The Glamazons and Elaine from “Meeting in the Ladies Room”
Me, Beautylicious of Suite Suede and Sandrine of LDVAG in the third row

When the show finally began, the energy in the air was palpable.The lights dimmed and a hush fell over the elite crowd. The models were preceded by a lighted display of leaves against the wall. With light African-themed music playing in the background, the models stepped on the runway one-by-one with only their silhouette peeking through the light.

A sole spotlight hit the catwalk and the models, including the beautiful Chanel Iman, began to walk, wearing South African brand, Black Coffee. Taking inspiration from Pablo Picasso’s reinterpretation of African masks, designers Jacques van der Watt and Danica Lepen presented a line of flesh tone cocoon-shaped coats, structured shoulders in architectural shapes and fluid dresses in soft, mint green colors.

The second collection was presented by Tanzanian designer, Anisa Mpungwe, of the brand, Loin Cloth and Ashes. Inspired by her father’s hometown of Ifakara, Mpungwe’s collection was a melange of body-skimming dresses, billowy pants and flowing skirts, energized with touches of metallic gold, electric blue and sharp stripes.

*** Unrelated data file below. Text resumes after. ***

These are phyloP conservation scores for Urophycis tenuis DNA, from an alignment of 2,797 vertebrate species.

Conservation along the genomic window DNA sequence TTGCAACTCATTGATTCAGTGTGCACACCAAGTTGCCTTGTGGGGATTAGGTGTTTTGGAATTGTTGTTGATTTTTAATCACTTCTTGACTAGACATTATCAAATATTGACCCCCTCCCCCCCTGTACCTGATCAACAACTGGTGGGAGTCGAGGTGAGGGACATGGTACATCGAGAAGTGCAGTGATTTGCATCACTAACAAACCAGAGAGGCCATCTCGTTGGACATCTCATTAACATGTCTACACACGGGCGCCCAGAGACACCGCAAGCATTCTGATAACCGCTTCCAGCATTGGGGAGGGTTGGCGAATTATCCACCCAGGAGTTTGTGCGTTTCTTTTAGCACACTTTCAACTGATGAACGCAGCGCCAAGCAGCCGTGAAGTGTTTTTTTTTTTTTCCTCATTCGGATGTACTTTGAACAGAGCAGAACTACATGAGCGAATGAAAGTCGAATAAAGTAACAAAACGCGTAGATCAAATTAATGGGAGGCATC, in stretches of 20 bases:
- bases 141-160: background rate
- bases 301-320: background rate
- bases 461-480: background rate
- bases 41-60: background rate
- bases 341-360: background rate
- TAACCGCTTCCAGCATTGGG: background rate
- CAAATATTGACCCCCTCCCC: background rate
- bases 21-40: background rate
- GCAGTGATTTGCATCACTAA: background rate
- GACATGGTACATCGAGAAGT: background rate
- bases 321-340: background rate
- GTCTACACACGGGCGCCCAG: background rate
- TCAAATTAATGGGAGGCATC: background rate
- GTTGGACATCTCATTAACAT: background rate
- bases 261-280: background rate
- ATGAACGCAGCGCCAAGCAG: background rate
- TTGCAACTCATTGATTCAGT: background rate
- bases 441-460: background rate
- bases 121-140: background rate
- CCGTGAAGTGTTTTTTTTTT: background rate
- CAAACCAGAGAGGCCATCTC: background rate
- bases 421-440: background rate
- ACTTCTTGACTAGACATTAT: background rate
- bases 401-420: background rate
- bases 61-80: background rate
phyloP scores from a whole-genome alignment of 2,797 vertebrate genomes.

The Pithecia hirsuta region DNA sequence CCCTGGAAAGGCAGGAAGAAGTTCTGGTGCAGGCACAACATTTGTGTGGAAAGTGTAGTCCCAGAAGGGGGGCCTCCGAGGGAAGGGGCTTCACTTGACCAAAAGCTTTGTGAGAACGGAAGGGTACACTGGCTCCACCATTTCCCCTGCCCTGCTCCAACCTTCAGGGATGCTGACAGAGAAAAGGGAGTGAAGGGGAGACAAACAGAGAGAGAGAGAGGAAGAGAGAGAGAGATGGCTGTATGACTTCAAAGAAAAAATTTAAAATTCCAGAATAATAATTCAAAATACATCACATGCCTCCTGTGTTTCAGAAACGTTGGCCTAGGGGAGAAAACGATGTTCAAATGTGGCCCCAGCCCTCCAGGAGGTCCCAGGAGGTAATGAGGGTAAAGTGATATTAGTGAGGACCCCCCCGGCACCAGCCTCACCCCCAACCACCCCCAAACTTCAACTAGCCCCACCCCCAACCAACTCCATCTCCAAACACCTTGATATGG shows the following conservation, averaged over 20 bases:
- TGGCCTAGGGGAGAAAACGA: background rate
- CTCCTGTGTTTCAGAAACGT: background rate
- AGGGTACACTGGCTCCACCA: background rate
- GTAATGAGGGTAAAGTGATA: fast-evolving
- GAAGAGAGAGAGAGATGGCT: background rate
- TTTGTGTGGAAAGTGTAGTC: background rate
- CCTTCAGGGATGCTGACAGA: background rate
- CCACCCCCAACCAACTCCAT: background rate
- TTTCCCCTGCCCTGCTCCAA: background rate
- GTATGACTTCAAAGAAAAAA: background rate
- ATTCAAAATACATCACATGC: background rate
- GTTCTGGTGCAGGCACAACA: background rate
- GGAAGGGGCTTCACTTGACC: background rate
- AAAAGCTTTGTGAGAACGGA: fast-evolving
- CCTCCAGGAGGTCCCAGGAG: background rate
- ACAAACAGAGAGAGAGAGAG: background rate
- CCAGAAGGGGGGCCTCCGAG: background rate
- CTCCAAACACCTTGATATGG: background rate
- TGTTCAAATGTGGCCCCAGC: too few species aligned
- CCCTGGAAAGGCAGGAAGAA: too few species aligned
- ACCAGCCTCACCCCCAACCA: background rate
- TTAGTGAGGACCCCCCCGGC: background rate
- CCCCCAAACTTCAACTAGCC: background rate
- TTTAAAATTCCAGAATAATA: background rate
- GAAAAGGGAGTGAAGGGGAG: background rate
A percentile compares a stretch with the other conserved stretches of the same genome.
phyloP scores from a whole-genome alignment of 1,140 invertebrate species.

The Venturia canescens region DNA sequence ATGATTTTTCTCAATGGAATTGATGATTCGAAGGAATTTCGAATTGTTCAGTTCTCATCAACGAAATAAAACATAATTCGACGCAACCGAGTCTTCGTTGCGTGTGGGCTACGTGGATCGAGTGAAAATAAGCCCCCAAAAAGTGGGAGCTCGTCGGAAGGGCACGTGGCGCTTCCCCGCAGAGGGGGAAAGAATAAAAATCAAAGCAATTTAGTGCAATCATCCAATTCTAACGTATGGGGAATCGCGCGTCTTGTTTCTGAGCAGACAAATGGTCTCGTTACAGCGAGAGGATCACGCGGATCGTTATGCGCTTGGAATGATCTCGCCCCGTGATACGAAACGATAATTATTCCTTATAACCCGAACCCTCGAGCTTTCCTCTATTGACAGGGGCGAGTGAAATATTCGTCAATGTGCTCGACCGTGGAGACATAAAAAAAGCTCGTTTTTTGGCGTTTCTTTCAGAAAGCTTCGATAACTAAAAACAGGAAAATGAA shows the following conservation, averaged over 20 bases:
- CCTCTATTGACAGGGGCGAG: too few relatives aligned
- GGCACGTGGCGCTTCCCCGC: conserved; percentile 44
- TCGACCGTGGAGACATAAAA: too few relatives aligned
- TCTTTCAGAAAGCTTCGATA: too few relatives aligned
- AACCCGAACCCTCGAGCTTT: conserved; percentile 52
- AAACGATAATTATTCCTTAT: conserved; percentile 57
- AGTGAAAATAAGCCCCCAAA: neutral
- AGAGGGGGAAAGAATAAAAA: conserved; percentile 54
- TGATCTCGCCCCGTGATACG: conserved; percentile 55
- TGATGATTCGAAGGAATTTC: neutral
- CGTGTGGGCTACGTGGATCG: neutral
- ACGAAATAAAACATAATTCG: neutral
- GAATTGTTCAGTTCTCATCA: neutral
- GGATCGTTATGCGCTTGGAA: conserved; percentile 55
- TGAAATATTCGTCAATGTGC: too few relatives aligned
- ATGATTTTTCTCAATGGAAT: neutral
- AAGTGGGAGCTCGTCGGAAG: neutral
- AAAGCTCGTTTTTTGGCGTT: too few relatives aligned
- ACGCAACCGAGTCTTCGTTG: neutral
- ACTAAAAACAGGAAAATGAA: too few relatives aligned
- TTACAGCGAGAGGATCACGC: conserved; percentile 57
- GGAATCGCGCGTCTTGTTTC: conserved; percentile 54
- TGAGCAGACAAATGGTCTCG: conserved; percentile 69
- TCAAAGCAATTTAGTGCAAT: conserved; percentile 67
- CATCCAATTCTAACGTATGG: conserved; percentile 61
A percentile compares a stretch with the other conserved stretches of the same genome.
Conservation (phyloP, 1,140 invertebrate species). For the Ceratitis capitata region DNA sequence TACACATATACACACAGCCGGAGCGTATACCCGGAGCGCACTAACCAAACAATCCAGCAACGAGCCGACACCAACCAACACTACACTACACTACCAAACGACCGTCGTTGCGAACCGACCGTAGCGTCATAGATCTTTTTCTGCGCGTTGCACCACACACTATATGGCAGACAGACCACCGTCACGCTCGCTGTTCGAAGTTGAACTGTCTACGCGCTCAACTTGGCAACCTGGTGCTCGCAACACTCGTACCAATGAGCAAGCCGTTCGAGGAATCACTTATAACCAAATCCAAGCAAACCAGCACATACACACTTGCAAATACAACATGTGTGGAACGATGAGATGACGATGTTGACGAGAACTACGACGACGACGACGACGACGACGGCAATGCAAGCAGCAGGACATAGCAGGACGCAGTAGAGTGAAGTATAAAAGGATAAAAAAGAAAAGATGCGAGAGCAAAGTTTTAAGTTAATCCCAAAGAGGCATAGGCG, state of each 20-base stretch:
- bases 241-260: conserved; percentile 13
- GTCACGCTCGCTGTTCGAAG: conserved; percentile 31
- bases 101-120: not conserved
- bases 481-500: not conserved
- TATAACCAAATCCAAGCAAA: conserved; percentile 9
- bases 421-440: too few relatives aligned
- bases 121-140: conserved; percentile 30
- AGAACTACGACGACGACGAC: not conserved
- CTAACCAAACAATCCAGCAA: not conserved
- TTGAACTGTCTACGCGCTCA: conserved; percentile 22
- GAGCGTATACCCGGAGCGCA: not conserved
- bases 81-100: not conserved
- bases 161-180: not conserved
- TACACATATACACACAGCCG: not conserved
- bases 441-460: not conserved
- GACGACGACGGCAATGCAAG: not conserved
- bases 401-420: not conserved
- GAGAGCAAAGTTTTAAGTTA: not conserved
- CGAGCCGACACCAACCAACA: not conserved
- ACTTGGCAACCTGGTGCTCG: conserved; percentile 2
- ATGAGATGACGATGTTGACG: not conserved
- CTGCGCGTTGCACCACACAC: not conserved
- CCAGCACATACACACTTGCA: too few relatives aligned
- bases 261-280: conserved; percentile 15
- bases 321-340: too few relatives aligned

And last but not least, I discovered one of my two new ‘It’ designers of Fashion Week (the other is Laquan Smith, more on him later!): Deola Sagoe. Hailing from Nigeria, the beautiful designer showed her collection of bodycon dresses, slim pants and military-inspired jackets with metallic, embroidered and lace flourishes. Inspired by East African Maasai warriors and 18th century European military uniforms, the looks were sharp, valiant, sassy and strong.

And who better to model that look than my favorite, Sessilee Lopez? Leading the army of models, Lopez stormed the catwalk with the fiercest strut ever (Rae Holiday of Stuff Fly People Like remarked, “Sessilee walked off the runway and took the show with her!”). Each model followed her lead and enraptured the audience, who applauded after every look. At the close of the show, designer Deola Sagoe walked out to a standing ovation from the crowd.

The designer, Deola Sagoe, walking out at the end of the show.

While mingling in the Tents after the show, I ran into the one-and-only, fabulous stylist du jour, June Ambrose! She turned the hallway outside into a catwalk, serving up the most ferocious runway walk while a crowd of bloggers cheered her on. Midway through, she stopped and posed for my pic like a pro. See why The Glamazons love her? Such a fun night!

What do you think of the Arise Fall 2010 designers? Who is your new favorite designer?

Kisses,

Coutura

Racism on the Runways: Bethann Hardison and Naomi Cambpell Demand Change


Hey Glamazons,